Section 001 Office of the Governor Footnote 3
As this provision was a standalone bill, which did not pass, I do not believe it is appropriate to add this provision to the budget. Additionally, I share the concern of many legislators that this study would not provide a return on investment.
Section 006 Administration and Information Footnote 3
The Department of A&I has the workforce to address care for the Capitol during the session and otherwise. It takes time to bring new staff online. It has also taken some time to better learn the intricacies of a new complex. Experience and training will improve our ability to address custodial needs going forward.
Section 010 Department of Agriculture Footnote 4
This language is overly prescriptive in directing how an executive branch agency functions, and therefore raises separation of powers concerns.
Section 020 Department of Environmental Quality Footnote 2
The Department of Environmental Quality has the resources and experience to address the topic under consideration internally and in cooperation with operators already. A less expensive precursor study done in-house would be a cost efficient approach to identifying opportunities. Any succeeding private opportunity could be further analyzed and possibly partially funded by the Wyoming Business Council through their normal processes.
Section 039 Wildlife Natural Resource Trust Footnote 4
This footnote presents substantive law within the budget. It is appropriately the subject of a stand alone bill. Even so, I find it well-intentioned as a clarifying element to recognize and avoid the potential problems of artificially creating bottlenecks that can affect industry and others.
Section 045 Department of Transportation Footnote 1
This footnote presents substantive law within the budget. It is appropriately the subject of a stand-alone bill. Even so, I find it well-intentioned as a clarifying element to recognize and avoid the potential problems of artificially creating bottlenecks that can affect industry and others.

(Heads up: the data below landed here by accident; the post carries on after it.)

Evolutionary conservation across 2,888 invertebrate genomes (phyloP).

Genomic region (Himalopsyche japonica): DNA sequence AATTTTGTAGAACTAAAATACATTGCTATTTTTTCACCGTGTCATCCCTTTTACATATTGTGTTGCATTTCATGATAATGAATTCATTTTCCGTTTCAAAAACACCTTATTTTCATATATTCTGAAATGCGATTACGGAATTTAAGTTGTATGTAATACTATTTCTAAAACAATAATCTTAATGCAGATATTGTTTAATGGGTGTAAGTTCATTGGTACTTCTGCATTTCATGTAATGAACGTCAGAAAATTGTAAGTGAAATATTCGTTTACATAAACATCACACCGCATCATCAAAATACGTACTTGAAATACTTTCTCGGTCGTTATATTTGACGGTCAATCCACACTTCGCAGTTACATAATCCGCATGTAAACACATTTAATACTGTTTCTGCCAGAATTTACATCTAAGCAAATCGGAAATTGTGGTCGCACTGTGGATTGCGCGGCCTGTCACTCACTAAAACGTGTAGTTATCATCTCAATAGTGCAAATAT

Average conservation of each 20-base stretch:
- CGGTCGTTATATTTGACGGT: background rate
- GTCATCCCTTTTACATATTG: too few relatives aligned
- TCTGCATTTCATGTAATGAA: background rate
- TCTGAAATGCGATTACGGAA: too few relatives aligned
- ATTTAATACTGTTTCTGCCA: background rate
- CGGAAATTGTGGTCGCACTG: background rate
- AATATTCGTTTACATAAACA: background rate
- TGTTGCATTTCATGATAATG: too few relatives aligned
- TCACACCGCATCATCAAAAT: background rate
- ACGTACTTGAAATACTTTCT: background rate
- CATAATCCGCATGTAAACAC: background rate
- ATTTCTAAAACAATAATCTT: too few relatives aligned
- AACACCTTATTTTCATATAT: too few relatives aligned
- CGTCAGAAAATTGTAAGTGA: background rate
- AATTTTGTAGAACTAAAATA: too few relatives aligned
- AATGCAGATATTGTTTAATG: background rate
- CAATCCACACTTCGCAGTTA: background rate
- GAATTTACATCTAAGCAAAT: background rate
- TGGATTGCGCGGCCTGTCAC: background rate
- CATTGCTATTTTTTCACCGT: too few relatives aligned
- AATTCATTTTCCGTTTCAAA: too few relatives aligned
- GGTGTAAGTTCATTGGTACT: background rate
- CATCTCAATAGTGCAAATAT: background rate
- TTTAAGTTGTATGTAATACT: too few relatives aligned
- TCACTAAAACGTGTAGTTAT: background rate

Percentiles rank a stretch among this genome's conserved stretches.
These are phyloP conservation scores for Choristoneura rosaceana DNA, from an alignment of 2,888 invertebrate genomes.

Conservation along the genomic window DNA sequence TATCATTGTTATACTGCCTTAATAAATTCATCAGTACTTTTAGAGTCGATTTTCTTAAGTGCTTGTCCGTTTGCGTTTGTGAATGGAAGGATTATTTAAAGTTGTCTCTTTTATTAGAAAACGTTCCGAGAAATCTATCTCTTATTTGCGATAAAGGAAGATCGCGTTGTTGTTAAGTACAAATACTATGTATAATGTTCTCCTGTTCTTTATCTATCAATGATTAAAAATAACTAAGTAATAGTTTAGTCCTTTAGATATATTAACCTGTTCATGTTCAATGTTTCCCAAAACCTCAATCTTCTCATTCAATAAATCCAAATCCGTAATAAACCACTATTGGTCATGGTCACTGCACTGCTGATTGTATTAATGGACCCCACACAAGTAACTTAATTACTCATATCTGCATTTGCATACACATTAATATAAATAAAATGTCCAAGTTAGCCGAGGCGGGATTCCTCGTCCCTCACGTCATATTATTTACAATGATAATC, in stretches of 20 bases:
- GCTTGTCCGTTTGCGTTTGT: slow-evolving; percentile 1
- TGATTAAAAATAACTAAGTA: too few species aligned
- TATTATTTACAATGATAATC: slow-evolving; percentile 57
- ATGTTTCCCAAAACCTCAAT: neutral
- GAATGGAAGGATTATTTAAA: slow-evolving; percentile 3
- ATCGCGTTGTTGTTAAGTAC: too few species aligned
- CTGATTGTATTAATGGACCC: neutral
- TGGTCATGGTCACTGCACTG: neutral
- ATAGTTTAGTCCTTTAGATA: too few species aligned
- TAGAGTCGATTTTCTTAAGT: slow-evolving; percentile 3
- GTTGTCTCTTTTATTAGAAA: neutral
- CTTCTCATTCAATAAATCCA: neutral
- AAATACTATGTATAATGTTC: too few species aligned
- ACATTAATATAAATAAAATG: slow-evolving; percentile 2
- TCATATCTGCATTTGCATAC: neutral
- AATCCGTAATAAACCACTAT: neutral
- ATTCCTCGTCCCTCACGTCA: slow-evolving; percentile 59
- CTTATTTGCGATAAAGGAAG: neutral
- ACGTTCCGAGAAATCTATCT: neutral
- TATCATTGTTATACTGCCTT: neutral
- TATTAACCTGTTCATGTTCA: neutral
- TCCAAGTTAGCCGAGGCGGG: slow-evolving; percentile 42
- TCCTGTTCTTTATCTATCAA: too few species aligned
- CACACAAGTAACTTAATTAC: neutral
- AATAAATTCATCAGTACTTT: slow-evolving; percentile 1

Section 045 Department of Transportation Footnote 2
I thank the Legislature for recognizing the importance of updating the revenue information system at the Department of Transportation (WYDOT). It is outdated and vulnerable. Without replacement it creates risk for all of the data on the system, and worse, failure could impact the delivery of services to the public. I am not sure anyone realizes how much we all rely on this system. Nonetheless, using the budget bill to raise revenues is problematic. This provision legislates from within the budget, and even for a project I wholeheartedly support I am impelled to exercise my veto authority. My line-item veto is intended to eliminate the problematic fee while authorizing WYDOT to move ahead using its own funds on this project until the new system is fully funded.
Section 049 Department of Family Services Footnote 4
The creation of a new fee in the budget bill is problematic. The idea of better accounting for the costs of burial or cremation for indigent people is noble, but I suggest that this should come back as a separate bill in the future.
Section 301 - Borrowing Authority - Cash Flow (d)
This subsection removes the statutory requirement that interest be paid on these loans. The purpose of charging interest on the borrowings is to ensure that the legislative stabilization reserve account remains whole and still receives the investment income on the monies that have been lent to other accounts. I see no reason to exempt these loans from being subject to the statutory requirement to make interest payments and so I have removed this subsection.
Section 302 - Borrowing Authority - Executive Programs
Subsection (b) requires that at the recommendation of the Department of A&I and with approval from the Governor and the Budget Division, the State Auditor and the State Treasurer are authorized to borrow funds necessary to meet cash flow requirements for the employee’s group insurance plan. I am striking out the words “and the budget division” as I do not think it is appropriate for an executive branch division to approve or deny the duties of elected officials.
In addition, the last sentence of subsection (b) suspends the statutory requirement that the Department of A&I pay interest on monies borrowed from the legislative stabilization reserve account. For the same reason stated above regarding Section 301, I have removed this sentence.
Finally, in subsections (a) and (c), I have removed the two requirements that I make a specific budget request as this language removes my discretionary power and recommendation authority relating to the next budget.
Section 303 (m) and 322 Hospital Study
The Department of Health completed a sound viability study last year and does not need further funding at this time.
Section 310 - Limitation on Salary Increase